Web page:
Abstract measurements hide the Concrete from view
This is the key problem. As we focus more and more on the abstract, on GDP rather than "how many hours of work does it take for a median or minimum wage worker to afford a basic but decent lifestyle," on "equality" rather than "how many children live in intact two-parent households in which they see (and spend quality time with) both of their parents every day," we lose sight of the concrete. Some of this is on purpose (see above), but much again is the unfortunate result of fervent attempts to build a better world.
The road to Hell is paved with good intentions. And make no mistake: we are currently on the road to Hell.
This is a very real pattern, which makes it all the more maddening...and all the more demanding of analysis beyond knee-jerk political impulses. This is where abstraction is so important:
Signaling in the abstract allows you to demonstrate you're a Good Person without having to perform any concrete action that inconveniences you.
I've discussed before the allure of persecution:
The allure of persecution is that it gives an individual a sense of superiority and righteousness while simultaneously relieving the burden of responsibility or duty that comes with actual governing.
The same can be said about what I'll call Abstract Signaling. The kind of signaling in the above tweet. Where you demonstrate you care about some abstract Person or People, but don't have to actually do anything that you don't want to do in order to help them. It is entirely performative. Performative caring to alleviate the responsibility to take inconvenient action to help others.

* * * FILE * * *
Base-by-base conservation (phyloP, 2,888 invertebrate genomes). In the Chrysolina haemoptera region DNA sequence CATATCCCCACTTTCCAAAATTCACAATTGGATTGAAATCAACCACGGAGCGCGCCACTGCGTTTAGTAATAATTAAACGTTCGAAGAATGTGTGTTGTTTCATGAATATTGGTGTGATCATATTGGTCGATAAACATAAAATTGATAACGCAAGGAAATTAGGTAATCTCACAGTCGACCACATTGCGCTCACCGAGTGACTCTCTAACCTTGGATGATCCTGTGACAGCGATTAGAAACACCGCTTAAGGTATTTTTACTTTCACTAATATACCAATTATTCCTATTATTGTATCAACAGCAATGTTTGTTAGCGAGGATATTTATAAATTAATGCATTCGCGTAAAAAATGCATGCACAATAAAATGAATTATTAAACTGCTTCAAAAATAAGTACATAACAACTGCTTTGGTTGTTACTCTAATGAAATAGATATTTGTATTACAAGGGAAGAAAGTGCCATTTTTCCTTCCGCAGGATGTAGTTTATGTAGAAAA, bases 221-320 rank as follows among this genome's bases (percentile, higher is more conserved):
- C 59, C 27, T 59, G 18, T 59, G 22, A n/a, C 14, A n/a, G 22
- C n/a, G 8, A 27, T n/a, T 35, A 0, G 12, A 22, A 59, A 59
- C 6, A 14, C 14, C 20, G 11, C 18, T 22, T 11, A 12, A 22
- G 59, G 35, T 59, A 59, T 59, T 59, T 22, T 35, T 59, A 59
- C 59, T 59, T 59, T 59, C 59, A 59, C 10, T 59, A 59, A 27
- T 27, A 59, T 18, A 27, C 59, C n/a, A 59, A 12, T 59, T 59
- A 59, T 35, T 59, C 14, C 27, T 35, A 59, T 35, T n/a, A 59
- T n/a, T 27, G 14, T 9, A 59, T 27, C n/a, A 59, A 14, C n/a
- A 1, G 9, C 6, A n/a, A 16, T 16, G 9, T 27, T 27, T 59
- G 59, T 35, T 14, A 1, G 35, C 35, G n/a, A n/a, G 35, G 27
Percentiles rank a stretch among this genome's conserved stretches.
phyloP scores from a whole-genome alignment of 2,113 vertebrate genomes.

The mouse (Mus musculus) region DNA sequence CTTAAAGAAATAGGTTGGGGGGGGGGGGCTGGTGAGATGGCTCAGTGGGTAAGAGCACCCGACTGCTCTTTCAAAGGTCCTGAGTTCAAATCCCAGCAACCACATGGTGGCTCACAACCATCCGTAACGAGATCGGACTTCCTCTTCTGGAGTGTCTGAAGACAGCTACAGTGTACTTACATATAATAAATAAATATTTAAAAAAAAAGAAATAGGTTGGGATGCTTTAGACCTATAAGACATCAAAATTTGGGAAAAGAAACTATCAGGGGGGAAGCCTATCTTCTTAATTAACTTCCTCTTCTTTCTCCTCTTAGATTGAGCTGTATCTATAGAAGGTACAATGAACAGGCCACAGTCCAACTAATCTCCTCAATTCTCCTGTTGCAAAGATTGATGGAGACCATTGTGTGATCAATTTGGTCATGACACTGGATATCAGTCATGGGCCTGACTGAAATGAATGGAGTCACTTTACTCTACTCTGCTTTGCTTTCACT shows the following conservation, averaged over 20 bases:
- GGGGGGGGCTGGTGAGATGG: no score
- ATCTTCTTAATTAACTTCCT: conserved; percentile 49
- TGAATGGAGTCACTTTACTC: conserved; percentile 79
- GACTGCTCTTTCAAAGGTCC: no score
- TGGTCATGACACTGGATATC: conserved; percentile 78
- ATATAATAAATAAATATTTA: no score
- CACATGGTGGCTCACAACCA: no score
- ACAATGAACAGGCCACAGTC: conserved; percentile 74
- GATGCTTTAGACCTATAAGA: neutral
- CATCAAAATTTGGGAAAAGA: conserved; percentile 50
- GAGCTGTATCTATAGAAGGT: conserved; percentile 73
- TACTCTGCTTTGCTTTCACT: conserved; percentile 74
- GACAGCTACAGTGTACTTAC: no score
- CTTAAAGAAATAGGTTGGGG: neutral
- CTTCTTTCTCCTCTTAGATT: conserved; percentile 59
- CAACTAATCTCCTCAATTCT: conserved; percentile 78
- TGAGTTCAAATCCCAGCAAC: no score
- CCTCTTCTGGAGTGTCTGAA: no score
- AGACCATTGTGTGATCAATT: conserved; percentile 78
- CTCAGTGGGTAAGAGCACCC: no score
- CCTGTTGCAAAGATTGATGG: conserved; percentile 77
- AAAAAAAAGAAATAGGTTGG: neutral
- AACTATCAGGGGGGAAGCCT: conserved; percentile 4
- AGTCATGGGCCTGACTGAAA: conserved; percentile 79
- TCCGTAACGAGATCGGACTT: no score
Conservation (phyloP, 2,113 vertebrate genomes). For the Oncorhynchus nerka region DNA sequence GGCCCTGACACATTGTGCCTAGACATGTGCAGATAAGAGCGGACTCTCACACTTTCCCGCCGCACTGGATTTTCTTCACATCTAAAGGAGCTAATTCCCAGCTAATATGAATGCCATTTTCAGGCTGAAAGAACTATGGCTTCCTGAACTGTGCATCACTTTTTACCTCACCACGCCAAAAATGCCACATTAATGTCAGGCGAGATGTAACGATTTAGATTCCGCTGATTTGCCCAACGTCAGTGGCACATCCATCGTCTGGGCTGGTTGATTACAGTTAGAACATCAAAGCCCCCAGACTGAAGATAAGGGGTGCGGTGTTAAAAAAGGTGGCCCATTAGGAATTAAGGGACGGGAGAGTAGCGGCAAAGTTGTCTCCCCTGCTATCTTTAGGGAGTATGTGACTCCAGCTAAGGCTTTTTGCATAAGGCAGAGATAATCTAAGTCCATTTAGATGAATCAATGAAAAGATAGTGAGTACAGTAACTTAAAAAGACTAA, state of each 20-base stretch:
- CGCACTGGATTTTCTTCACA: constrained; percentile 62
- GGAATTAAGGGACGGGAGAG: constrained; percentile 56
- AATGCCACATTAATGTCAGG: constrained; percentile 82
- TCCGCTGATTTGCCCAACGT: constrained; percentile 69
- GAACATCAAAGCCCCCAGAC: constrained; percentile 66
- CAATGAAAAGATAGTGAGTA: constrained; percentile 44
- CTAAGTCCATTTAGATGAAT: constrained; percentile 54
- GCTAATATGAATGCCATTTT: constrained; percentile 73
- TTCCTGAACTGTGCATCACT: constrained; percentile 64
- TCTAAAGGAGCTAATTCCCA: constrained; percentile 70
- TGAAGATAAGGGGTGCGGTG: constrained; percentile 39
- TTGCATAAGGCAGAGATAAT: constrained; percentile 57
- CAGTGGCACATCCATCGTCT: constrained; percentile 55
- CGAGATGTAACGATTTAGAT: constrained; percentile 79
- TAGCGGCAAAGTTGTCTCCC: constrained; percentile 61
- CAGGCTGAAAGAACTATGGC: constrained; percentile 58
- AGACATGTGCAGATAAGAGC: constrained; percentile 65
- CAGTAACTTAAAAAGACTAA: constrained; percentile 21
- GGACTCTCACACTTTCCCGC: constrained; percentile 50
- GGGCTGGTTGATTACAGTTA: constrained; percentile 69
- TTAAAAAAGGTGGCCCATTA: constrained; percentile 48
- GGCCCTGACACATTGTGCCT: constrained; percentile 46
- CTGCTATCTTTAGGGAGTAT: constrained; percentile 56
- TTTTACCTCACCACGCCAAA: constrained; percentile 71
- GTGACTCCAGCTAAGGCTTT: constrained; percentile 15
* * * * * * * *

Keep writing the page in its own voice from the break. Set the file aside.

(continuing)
This is how you reconcile the narcissistic tendencies of left-libs with their supposed generosity and out-group preference: They signal they're a Good Person via abstraction (demonstrating that they care about some abstract Person or People). This abstract Person or People must be an out-group, otherwise they would need to take concrete action to assist them. Hence "refugees welcome...but local homeless people aren't."
Signaling you're a good person by demonstrating care for an abstract Person or People gives an individual a sense of superiority and righteousness while simultaneously relieving the burden of responsibility or duty to improve the life/lives of that Person or People.
Return to the Concrete
It should be obvious at this point that a return to the Concrete is absolutely necessary.
Any institution that cares more about its values than its actual policies should be ignored. Any reductionist theories should be tossed in the dumpster. Any individual more focused on signaling than being a genuinely good person should be ridiculed.
To the extent that economics is embedded in politics and politics is embedded in ethics, our concrete policies should always be linked to an ethical "root." But this ethical root must be far more concrete than abstract claims wielding emotionally potent but substantively empty rhetoric. We know that "freedom," "equality," "empowerment," and the like are all nonsense claims - wholly empty of substance, they're "powerful" because they sound nice. They can be operationalized various ways, meaning that we get into debates over what these words actually mean. Such debates are, of course, worthless. Rather, we must demand people explain what they mean by these terms, why their stances are good, and how their proposed policies bring these values to fruition. Concrete policies must always be at the front. Enough with sloganeers: give me actual policies and defend them from a substantive moral ground, not abstract-aesthetic claims meant to hide your own self-interest.